Comparison: State vs. Federal
New Hampshire is not a "state plan" state; that is, it does not have a federally approved occupational safety and health regulatory program. Consequently, the federal OSH Act governs occupational safety and health requirements in the private sector (private businesses and nonprofit organizations) workplace.
The state’s Safety and Health of Employees statute governs safety and health requirements in the public sector (government offices and operations) workplace. Public sector employers in the state are excluded from coverage under federal workplace safety and health rules. Public sector employers may use federal Occupational Safety and Health Administration’s (OSHA) recordkeeping forms to meet state injury and illness recordkeeping requirements. There are no additional recordkeeping rules. See the TABLE in this section for state-specific safety requirements.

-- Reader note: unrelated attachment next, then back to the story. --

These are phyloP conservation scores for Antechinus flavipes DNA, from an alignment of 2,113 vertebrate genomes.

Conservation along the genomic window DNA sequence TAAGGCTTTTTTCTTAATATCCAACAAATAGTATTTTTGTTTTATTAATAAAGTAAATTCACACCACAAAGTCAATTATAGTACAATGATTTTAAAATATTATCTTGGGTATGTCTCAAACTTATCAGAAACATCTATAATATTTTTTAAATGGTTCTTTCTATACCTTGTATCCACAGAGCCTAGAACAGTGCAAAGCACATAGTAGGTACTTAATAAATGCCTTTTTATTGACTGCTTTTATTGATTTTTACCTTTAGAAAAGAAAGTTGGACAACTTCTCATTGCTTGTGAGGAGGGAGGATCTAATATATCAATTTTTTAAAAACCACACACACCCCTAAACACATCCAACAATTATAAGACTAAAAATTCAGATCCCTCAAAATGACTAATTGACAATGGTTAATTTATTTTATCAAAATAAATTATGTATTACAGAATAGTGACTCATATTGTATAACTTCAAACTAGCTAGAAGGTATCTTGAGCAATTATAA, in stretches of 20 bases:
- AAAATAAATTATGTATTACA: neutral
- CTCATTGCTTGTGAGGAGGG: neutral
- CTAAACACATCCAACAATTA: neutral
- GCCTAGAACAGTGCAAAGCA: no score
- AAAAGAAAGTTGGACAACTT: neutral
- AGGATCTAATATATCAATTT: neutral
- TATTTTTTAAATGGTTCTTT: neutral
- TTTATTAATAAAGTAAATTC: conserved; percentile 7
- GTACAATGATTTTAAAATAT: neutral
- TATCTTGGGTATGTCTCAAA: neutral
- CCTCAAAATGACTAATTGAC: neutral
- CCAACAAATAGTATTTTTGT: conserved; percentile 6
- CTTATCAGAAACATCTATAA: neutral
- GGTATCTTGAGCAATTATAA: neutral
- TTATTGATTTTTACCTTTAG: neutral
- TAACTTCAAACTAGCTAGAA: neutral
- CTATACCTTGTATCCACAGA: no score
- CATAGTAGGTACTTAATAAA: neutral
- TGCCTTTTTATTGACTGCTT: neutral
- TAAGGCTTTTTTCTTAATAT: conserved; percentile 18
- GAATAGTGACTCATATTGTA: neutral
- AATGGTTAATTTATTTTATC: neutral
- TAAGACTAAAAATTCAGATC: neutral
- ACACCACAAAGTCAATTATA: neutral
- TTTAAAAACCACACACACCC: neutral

See the national section RECORDKEEPING for more information on federal recordkeeping requirements.
OSHA administers and enforces occupational safety and health requirements in private sector workplaces. The New Hampshire Department of Labor (NHDOL) administers and enforces both occupational safety and health for public sector employers and the written safety program requirements under the Workers’ Compensation Act.